The uninsured are among the biggest winners of the new healthcare reform law, which mandates coverage for as many as 32 million people who are currently uninsured, either because health plans consider them too sick to insure or because they cannot afford to pay rising premiums.
The approach to insuring the uninsured will be incremental.
Consumers will have more opportunities to take control of their health insurance choices when the Department of Health and Human Services goes live on July 1 with a website where individuals can identify affordable health insurance coverage options in their home states. This will help consumers choose the plan that is best for them.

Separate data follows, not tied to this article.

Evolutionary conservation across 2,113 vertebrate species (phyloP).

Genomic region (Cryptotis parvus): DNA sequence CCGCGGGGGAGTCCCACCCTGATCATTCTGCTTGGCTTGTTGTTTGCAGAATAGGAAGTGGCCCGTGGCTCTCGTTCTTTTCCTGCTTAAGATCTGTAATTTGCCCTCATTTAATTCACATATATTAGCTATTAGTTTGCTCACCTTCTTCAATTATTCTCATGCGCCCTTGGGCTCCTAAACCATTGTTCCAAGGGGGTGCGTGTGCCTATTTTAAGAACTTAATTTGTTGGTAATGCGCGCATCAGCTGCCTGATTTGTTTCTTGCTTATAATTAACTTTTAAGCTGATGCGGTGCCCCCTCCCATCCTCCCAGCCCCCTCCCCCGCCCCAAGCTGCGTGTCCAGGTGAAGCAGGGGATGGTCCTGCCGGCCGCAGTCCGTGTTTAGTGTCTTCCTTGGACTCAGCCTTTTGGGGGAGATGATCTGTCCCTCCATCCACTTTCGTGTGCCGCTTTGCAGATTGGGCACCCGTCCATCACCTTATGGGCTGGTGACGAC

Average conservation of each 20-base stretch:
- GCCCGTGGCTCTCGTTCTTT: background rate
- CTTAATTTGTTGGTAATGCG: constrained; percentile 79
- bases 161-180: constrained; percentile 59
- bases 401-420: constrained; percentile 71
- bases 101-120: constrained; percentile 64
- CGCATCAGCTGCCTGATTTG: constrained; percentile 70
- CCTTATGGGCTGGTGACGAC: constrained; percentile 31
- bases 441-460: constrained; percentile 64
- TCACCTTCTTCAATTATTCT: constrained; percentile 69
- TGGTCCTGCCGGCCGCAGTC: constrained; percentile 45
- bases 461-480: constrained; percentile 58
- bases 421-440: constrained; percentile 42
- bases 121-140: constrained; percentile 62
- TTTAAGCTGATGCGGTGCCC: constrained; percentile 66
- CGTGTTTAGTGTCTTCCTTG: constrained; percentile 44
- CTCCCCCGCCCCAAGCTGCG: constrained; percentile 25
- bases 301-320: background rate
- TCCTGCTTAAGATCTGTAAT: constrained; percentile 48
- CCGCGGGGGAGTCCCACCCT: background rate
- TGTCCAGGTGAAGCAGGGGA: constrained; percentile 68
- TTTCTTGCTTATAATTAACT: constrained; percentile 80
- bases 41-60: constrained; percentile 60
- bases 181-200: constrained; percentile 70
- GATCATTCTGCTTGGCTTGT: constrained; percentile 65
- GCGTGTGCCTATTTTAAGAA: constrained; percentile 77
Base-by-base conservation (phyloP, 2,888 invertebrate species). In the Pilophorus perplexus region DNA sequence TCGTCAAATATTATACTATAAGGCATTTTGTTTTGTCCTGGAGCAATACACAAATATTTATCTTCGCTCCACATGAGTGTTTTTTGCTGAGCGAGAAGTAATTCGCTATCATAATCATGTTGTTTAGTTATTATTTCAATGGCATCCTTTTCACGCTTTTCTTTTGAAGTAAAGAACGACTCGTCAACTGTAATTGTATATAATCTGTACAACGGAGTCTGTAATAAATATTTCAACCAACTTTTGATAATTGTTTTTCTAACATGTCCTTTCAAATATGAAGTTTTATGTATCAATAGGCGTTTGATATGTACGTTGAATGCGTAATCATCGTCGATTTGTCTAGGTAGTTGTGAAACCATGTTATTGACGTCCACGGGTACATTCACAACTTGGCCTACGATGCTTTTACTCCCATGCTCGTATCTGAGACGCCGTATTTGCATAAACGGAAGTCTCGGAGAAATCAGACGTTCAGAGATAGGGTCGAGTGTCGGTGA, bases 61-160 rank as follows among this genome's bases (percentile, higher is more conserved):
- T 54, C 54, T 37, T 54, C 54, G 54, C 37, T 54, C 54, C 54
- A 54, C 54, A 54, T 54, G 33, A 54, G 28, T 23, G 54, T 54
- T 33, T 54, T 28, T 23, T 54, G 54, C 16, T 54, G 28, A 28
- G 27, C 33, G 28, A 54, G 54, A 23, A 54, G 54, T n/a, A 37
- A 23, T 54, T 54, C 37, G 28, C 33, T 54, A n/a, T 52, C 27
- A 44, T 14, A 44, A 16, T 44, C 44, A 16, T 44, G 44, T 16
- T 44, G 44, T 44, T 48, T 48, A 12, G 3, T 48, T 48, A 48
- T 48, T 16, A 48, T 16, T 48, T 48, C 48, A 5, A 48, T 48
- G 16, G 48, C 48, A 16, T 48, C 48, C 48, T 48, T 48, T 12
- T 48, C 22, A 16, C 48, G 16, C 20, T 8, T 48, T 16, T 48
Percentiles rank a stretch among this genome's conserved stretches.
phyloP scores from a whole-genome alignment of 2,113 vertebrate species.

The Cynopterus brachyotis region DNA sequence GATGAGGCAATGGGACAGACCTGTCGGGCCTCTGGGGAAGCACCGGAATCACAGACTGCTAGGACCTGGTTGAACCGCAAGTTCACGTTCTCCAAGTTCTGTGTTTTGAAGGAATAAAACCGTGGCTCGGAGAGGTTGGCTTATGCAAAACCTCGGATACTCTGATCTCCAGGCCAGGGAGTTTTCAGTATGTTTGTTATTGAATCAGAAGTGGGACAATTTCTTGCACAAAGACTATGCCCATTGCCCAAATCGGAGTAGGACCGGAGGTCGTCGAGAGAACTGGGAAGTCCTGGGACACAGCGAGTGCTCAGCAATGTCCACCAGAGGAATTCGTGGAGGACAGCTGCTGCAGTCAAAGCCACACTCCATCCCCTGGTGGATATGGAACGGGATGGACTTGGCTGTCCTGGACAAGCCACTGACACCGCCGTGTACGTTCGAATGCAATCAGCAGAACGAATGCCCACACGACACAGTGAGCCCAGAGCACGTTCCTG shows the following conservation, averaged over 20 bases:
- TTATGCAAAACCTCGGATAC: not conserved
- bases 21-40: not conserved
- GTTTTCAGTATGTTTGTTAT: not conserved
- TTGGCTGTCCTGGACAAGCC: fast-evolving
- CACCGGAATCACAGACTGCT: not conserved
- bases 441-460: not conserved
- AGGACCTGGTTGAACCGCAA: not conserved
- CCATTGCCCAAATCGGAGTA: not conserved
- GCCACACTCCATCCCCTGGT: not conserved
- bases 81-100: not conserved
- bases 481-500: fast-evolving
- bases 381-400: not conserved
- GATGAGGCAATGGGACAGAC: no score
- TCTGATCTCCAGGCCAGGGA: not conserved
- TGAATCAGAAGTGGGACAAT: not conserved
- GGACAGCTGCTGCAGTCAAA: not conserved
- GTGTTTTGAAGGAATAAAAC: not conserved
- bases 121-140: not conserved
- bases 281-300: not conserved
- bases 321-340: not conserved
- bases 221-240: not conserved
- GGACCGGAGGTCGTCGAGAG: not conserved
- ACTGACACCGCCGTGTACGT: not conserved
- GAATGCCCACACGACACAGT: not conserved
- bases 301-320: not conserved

Beginning within six months of March 23 (when President Barack Obama signed the legislation into law), health plans will be prohibited from denying coverage to children based on pre-existing conditions. Starting in 2014, all pre-existing condition exclusions will be prohibited. Consumers who are currently uninsured because of a pre-existing condition will be able to purchase affordable insurance through a temporary, subsidized high-risk pool. This program will cease in 2014 when consumers will be able to purchase insurance through state-based health exchanges if their employer does not provide coverage or they earn too much to qualify for Medicaid.
Tax credits aimed at helping subsidize health insurance premiums will apply to individuals earning less than $44,000 and families earning less than $88,000.
Also beginning in 2014, individuals with an income below 133 percent of the poverty level (about $29,327 in 2009 for a family of four) will be eligible for Medicaid.
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